From Dolce Italiano: Desserts from the Babbo Kitchenby Gina DePalma


Nutrition Facts
Ricotta Pound Cake
Serving Size
1 grams
Amount per Serving
% Daily Value*
* Percent Daily Values are based on a 2000 calorie diet.
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  1. I made this recipe exactly as written. I even went out and bought a 9 inch loaf pan because mine was only 8 inches. It has currently been cooking for 15 minutes and it overflowed the pan and is all in the bottom of my oven. There is something definitely wrong with this recipe. Beware.

    1. When a reader of this blog leaves a comment that they had a problem with a recipe Connie, I’m always eager to help if I can. In this case, this recipe is actually fairly well known as it is from the cookbook ‘Dolce Italiano: Desserts from the Babbo Kitchen’ by Chef Gina DePalma; a pastry chef with impeccable credentials. That I have made it before with success and that others have too with these exact measurements can only presume that you erred in some way. Even then I would have been gracious in my reply…not like your warning to ‘Beware.’ Just a quick heads up…when you visit my blog, presume you are visiting my home and act in accordance. I share the work I’ve done in my kitchen with readers all over this globe and your warning was in a word, rude.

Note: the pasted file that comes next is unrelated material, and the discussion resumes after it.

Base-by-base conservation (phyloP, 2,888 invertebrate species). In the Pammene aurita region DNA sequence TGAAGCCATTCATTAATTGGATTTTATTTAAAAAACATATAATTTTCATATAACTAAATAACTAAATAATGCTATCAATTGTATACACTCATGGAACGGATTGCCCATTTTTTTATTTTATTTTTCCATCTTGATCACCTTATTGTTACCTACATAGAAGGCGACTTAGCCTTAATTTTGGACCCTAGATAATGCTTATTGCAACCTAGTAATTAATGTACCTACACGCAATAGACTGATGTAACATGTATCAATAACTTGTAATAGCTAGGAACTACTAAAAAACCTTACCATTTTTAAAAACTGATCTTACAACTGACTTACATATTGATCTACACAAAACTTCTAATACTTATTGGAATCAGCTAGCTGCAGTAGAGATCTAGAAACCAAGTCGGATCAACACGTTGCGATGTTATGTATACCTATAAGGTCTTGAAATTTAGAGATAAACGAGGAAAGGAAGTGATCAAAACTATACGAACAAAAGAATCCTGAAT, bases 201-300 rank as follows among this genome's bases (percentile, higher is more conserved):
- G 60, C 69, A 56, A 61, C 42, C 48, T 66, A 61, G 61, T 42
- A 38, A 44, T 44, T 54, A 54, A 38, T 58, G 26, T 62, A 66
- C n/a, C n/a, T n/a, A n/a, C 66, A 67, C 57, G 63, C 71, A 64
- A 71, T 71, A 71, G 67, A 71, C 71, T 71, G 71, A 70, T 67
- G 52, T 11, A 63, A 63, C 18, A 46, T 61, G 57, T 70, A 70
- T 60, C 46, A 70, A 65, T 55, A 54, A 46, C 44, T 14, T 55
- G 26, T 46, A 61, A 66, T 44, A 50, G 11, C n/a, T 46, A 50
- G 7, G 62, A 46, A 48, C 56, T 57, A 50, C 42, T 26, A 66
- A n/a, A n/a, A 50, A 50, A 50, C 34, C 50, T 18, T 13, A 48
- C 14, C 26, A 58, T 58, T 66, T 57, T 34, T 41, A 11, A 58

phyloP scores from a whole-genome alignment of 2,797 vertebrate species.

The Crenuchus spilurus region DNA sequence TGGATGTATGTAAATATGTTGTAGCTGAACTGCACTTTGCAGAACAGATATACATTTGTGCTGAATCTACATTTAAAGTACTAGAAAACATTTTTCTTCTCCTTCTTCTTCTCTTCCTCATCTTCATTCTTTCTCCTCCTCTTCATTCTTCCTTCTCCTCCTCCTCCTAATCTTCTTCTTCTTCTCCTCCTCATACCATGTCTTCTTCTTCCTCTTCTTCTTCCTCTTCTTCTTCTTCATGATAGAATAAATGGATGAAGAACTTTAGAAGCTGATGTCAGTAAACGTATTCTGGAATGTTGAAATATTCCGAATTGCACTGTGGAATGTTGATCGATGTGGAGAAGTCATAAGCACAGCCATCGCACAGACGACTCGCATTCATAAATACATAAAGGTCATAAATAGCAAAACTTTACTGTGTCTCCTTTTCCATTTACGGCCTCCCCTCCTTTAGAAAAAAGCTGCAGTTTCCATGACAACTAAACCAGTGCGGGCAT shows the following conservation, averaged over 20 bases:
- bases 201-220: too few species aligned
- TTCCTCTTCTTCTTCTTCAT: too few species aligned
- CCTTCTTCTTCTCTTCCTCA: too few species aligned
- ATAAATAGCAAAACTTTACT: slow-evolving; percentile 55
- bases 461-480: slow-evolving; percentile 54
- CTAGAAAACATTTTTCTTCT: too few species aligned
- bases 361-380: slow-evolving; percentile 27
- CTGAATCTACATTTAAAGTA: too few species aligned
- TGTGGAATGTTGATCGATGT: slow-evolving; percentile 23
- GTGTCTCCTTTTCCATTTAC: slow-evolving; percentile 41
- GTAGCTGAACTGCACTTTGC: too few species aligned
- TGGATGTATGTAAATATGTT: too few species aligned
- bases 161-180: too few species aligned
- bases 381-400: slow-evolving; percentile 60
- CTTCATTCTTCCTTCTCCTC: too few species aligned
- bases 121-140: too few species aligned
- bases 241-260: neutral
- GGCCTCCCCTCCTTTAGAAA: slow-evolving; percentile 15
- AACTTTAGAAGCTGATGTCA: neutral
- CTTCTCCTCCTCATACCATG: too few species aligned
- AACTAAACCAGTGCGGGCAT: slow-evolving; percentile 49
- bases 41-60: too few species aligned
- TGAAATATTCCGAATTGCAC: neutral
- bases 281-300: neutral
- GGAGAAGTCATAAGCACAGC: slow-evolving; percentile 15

2. This is one of my all time favorite cake recipes that I have been making for years (love everything Gina DePalma) but I have to agree with this comment, too much batter for 9″ loaf. I adjust by either using a tube cake pan or doing the loaf & a couple of cupcakes. I also need to cook it longer. I thought it was a problem with my oven, or the ricotta being too wet.
      Anyway, it’s worth taking the time to figure it out, because it’s the best cake I’ve ever tasted.

      1. I have never had a problem with the loaf pan being too small…now wondering if my high altitude has actually been a plus! But you’re right, it is the best doggone pound cake; we LOVE it!

  2. I’m not sure if I’ve ever had ricotta in a pound cake. Love the idea — such a flavorful addition. Always good to revisit olides but goodies, isn’t it? 🙂 Anyway, good stuff! Thanks.

    1. Thank you Christie. Funny thing is that the presentation came from a desperate need to rescue another ‘altitude challenged’ cake; now I’m wondering how to ALWAYS have that happen so there is a depression area for fruit!

  3. I have to say I was one of the lucky people that got to eat a slice of this pound cake.  It was the best pound cake I ever had.  Make it , you will not be disappointed.